Take a look at the front and back of your computer case, and count the number of buttons, sockets, and slots you see. Now look at your monitor and count any that appear there. You probably counted at least 20.
Each computer is different, so the buttons, slots, and sockets will vary from computer to computer. However, there are certain features you can expect to find on most desktop computers. Being familiar with the names of each and how they are commonly used will help you later on when you connect a new printer, mouse, digital camera, or other device.
Watch the video to learn about the buttons, sockets, and slots on a desktop computer.
Front of computer case
Click the buttons in the interactive below to become familiar with the front of a computer.
USB (Universal Serial Bus) Port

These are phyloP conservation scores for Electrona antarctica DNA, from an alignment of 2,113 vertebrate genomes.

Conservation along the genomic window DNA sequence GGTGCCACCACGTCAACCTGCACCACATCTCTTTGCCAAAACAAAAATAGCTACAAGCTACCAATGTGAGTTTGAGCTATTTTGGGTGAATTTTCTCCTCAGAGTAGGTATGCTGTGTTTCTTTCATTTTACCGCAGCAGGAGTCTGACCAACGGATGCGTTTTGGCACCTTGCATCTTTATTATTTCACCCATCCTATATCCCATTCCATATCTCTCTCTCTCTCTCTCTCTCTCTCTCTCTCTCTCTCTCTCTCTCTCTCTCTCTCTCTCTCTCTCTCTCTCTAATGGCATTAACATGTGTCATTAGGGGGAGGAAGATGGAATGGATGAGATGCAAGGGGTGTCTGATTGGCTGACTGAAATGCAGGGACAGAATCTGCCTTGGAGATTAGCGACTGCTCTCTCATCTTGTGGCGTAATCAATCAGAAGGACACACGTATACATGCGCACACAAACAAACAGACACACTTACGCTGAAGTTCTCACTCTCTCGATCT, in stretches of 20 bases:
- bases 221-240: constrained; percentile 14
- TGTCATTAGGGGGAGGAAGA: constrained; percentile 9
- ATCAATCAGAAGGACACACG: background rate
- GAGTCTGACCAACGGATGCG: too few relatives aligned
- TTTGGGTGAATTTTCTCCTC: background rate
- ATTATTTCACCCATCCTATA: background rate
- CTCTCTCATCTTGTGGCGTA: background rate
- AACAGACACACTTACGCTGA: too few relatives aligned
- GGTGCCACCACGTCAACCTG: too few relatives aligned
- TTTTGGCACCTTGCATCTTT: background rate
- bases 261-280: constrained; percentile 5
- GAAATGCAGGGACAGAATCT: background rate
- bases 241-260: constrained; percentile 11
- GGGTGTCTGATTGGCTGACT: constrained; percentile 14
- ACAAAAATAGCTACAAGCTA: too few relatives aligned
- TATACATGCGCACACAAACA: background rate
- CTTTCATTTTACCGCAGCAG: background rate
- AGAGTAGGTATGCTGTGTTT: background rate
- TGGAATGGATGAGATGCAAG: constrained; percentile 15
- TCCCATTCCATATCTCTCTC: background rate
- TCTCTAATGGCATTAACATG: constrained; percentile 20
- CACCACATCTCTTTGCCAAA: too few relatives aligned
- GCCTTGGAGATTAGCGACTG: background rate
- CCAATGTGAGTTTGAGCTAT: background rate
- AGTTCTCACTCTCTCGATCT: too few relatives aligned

Most desktop computers have several USB ports. These can be used to connect almost any type of device, including mice, keyboards, printers, digital cameras and more. They will often appear on the front and back of the computer.
The power button is used to power the computer on and off. Additionally, you can use the power button on some computers to place the computer in different energy-saving modes such as hibernate, sleep, and standby. It is a good idea to read your manual to learn how these features work on your computer.
Audio In/Audio Out
Many computers include audio ports on the front of the computer case that allow you to easily connect speakers, microphones and headsets, without fumbling with the back of the computer.
Optical Disc Drive
Often called a CD-ROM or DVD-ROM drive, these let your computer read CDs and DVDs. Most optical disc drives can also write (or "burn") data to CD-R and DVD-R discs. More recent drives can read Blu-ray Discs and write to BD-R (Blu-ray Disc recordable) discs, and these drives are often called BD-ROM, BD-RE, or Blu-ray drives.
A typical Blu-ray Disc can hold 25 gigabytes of data, and some can hold 50 gigabytes or more. This is much more than CDs or DVDs, making BD-R discs ideal for storage.